Monday, August 27, 2007

All substance, no style

American women are dying in childbirth at the highest rates in decades according to a new study that was all over the newspapers last week.

No one is sure if maternal obesity or increasing Caesarean rates are to blame, but after reading the article I know one thing for sure.

Having a baby is serious business.

That might seem obvious to some people, but I didn’t really believe it until I endured 20 hours of labour followed by an emergency C-section.

You see, I had planned a home birth with midwives - groovy and drug-free. I wasn’t the least bit scared about going the natural route as two of my best girlfriends had just had wonderful experiences birthing their first babies that way.

But me? Not so much. I was 8 centimeters dilated when someone realized that Graham was coming bum first and that it was his tailbone and not his head that was about to emerge. Luckily I was in the hospital at that point and surgery was able to provide a happy outcome to what could easily have been an unmitigated disaster.

I shudder to think what could have happened to us had I insisted on sticking to the ideal birth that I had envisioned.

Since Graham’s birth I have come to see that original vision for what it was: narcissism. Obviously not everyone who chooses a home birth is a narcissist (quite the contrary) but in my case, I think it was a way to reinforce an image of myself as strong, fearless and unflappable.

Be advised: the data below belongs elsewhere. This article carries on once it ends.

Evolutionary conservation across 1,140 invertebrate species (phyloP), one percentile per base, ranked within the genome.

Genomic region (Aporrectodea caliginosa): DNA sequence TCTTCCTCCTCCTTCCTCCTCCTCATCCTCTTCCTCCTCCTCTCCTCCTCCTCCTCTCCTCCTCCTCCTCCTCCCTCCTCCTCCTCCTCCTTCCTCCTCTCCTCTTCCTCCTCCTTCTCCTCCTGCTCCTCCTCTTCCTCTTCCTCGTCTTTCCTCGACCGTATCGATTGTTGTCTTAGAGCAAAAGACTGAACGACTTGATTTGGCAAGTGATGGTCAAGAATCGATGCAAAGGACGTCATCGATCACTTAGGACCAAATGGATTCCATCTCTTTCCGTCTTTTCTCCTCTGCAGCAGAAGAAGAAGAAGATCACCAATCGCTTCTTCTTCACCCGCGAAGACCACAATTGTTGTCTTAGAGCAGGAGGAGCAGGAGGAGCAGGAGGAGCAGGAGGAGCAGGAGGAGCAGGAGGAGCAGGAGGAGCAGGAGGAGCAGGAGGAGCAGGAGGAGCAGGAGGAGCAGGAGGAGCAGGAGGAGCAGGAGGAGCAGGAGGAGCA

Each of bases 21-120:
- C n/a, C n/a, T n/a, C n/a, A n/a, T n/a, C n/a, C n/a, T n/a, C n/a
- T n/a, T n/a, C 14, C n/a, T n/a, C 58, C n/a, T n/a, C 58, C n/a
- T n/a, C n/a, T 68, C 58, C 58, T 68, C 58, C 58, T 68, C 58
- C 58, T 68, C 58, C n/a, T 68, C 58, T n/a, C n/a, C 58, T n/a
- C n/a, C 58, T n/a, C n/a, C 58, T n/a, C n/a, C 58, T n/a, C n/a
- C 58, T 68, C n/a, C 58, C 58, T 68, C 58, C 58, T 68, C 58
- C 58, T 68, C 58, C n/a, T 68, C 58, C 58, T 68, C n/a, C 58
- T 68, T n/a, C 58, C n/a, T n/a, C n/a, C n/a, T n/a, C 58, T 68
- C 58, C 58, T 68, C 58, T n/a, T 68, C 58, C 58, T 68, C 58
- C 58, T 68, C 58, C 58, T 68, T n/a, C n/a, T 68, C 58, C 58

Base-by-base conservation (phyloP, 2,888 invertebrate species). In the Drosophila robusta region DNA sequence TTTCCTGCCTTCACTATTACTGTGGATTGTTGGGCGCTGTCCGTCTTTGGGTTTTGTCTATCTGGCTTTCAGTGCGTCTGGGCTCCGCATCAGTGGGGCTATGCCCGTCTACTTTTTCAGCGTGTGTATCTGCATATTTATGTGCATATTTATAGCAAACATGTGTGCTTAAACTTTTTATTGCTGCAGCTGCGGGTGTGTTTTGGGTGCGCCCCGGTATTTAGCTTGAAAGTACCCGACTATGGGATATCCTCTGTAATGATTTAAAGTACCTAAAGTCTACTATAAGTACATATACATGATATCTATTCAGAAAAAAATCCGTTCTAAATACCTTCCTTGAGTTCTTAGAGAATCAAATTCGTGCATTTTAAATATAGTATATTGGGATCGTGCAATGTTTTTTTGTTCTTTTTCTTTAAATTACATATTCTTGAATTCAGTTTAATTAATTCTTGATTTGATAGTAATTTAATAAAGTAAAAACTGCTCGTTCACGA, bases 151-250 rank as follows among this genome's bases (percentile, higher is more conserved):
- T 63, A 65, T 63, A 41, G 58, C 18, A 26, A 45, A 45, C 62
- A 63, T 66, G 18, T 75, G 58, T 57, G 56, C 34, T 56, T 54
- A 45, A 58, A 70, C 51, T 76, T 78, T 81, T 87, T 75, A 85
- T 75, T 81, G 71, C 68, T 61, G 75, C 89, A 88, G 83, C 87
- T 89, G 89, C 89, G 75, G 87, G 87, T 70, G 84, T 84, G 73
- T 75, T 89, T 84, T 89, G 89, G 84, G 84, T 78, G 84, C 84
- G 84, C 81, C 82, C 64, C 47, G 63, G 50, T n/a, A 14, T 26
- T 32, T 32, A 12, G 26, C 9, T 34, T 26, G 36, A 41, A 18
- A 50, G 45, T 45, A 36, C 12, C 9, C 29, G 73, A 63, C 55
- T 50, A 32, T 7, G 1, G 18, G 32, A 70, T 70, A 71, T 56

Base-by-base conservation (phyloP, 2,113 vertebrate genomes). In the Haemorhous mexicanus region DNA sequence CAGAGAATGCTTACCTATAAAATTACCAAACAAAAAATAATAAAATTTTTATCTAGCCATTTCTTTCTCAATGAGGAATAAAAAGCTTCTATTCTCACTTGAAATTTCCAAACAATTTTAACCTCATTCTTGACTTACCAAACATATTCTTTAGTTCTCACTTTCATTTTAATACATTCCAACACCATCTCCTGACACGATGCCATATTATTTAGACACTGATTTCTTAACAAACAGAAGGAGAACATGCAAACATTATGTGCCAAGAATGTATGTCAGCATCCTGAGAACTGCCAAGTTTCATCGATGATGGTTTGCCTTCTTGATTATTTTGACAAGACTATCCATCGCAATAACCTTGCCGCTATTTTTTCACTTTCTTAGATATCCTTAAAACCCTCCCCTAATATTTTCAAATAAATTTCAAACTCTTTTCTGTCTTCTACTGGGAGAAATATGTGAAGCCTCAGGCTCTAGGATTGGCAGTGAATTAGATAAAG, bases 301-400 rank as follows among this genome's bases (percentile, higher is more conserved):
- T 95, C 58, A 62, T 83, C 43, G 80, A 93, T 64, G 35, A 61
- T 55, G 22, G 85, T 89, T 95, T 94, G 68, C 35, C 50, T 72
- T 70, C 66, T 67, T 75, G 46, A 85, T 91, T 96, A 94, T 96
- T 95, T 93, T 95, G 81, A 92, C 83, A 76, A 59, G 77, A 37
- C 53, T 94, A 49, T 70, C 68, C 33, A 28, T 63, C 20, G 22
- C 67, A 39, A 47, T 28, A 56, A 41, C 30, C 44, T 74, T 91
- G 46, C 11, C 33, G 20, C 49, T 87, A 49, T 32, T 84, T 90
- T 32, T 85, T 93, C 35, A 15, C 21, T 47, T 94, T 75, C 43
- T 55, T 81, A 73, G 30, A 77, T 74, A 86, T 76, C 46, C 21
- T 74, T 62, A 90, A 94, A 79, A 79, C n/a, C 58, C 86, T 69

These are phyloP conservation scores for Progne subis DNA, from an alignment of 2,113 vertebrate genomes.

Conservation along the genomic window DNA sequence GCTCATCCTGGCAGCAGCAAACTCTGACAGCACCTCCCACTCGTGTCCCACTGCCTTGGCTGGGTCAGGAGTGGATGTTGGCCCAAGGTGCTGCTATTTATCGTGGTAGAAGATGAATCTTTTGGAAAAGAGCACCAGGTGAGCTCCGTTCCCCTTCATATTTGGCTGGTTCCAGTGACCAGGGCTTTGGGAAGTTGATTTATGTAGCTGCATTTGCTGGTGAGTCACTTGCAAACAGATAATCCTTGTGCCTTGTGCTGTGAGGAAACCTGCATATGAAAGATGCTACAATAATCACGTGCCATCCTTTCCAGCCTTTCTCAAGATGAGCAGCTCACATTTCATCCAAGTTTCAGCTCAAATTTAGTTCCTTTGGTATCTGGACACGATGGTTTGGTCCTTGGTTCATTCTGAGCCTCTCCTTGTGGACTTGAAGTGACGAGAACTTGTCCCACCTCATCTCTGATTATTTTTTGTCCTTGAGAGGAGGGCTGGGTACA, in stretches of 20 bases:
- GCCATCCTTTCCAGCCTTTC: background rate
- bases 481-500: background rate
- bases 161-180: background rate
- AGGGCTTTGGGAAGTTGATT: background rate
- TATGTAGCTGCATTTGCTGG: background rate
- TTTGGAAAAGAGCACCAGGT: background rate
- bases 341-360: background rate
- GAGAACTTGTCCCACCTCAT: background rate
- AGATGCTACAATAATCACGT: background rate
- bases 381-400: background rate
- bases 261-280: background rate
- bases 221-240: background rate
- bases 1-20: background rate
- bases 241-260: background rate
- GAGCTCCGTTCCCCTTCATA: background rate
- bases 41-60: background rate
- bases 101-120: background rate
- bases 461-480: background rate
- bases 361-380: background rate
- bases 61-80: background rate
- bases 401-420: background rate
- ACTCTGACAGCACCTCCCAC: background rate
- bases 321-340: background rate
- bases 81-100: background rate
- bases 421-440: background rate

I have always been a bit of an adventure junkie. Whether it’s maneuvering a float plane out of a tiny lake or camping in Africa, I have gobbled up new experiences like they were candy. When I contemplated labour, I expected that it would be another rough and raw accomplishment that I would sail through with grit and style.

I feel embarassed to admit that today, but I don’t think I am alone. I have a friend whose very accomplished and educated sister went into labour and, eschewing hospitals, drove several hours to a rural commune where “holistic” practitioners assured her they could deliver her breech baby naturally. After untold suffering, she was finally rushed to a hospital where the baby was born healthy via an emergency Caesarean.

Women today are giving birth later in life and many are doing so after already boasting varied and impressive achievements. To many of these alpha females a drug-free labour, endured stoically and without intervention, is viewed as the highest order of accomplishment: anything less, if not a failure, is certainly a capitulation.

My dad always used to say that having kids knocks the corners off a person. In my case I had a few corners rounded on the very first day. Giving birth was not the spiritually transformative experience I expected it to be: it was a scary, heavily medicalized procedure.

But in the end, it was just the first day in the rest of our lives.

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Laura said...

OMG - we are kindred spirits! I can totally relate to your post. My experiences are so similar to yours - from the natural birth plan, to long labour then c-section right to the camping in Africa!!!...and your words really hit home. I am currently coming to terms with Madigan being our last baby...and part of me has been wrestling with the fact that none of our births were the spiritual, emotional and non-mendical births that I craved and desired. It is difficult to come to terms with this fact - but like you said, it is but the first day of the rest of our lives together. THANK YOU.